ADA Sidewalks

The 2020 fiscal year budget for the city of Opelika has allocated funds to go towards making intersections and sidewalks compliant with the Americans with Disabilities Act.

Work has commenced to make all sidewalks in downtown Opelika compliant with the Americans with Disabilities Act, city officials said.

The efforts are part of an initiative, or “long-term ADA self-evaluation/transition plan,” to make Opelika “the safest, accessible, and most business and family-friendly city in America by 2023,” according to Kevin Rice, the city’s ADA coordinator.

“As a part of this plan, all city sidewalks, buildings, programs and services must become ADA compliant,” Rice said. “We have started sidewalk work in the downtown area. This is from a maintenance standpoint, but more importantly from an ADA compliance standpoint. There are large sections of sidewalks that need maintenance from upheaval, cracks and other issues.

“Some of this damage is caused by tree roots, some is from improper construction and some from age and wear. At the same time many of our intersections are not ADA compliant. In some cases, this will involve fixing the grades around intersections.”

All sidewalks within the city will be focused on during the next 2-3 years to ensure that all reasonable efforts are made to give accessibility to everyone, Rice said. At present, the city has completed accessibility work on all sidewalks around the Opelika Sportsplex & Aquatics Center.

Last week, the city announced that crews have begun addressing the intersections of South 9th Street and Avenue B, as well as Avenue C and Geneva Street. Any anticipated road closures have yet to be announced.

“To prevent inconvenience to the citizens and visitors of Opelika, road closures will be minimalized to only days when required due to work being completed,” Rice said, adding that updates on any pending closures will be posted on the city’s website, www.opelika-al.gov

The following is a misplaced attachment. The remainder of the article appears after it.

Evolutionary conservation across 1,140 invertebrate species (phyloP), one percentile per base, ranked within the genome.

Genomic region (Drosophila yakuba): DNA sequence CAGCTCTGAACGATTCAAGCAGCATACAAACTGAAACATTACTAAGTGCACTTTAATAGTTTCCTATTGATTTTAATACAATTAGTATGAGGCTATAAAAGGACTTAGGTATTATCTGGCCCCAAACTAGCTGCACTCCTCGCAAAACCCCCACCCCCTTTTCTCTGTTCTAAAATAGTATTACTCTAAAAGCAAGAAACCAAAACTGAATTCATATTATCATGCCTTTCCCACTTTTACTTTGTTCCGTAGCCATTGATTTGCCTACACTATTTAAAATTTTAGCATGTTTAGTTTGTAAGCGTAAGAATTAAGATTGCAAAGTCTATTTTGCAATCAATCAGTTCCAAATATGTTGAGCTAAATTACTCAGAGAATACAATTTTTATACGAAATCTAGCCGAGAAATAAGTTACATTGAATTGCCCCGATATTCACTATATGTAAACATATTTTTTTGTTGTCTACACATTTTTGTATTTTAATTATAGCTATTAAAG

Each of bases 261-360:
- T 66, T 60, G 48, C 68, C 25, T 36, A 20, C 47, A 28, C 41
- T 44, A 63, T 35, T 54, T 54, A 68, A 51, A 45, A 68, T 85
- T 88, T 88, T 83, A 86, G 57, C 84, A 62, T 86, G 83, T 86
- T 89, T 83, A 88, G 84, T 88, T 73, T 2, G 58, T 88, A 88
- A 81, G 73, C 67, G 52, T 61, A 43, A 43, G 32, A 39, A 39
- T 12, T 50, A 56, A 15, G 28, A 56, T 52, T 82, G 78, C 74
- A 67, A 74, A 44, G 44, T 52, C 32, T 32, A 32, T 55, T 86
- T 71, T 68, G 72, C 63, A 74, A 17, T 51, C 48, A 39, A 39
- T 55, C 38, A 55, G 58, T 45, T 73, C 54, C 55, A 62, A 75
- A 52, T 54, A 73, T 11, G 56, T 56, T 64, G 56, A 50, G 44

Mobility for all

Mayor Gary Fuller said he is looking forward to seeing more progress as the city aims to reach its national goal by 2023.

The plan underwent development about a year ago, with Human Resources Director Lisa McLeod serving at the helm, Fuller said.   

“Many of our intersections and sidewalks are not ADA compliant,” the mayor added. “There are large sections of sidewalks that that need maintenance from upheaval, cracks and other issues. Some of this damage is caused by tree roots, some is from improper construction and some from age and wear.”

The city also hired a tree expert – George Barker, president of Natural Resource Consulting – to evaluate every tree on city property and in the public right-of-way, Fuller said.

“We held public meetings to inform citizens of trees that may be removed,” the mayor said. “As a Tree City USA, we are dedicated to protecting the trees that are healthy and not causing an ADA issue. George will provide guidance on species and types of trees for different locations in relation to utilities, sunlight and other conditions.”

ADA compliance is essential for the city, as sidewalks serve thousands of Opelika’s citizens and visitors, Rice said.

“They provide mobility for those who cannot drive, recreation and tourism opportunities, and support better health outcomes,” Rice added. “It is important that our sidewalks are fully accessible, and free of any hazards, allowing citizens of all abilities to safely travel around the city.

 “The city of Opelika looks forward to providing a safe environment for all citizens and visitors to enjoy.”

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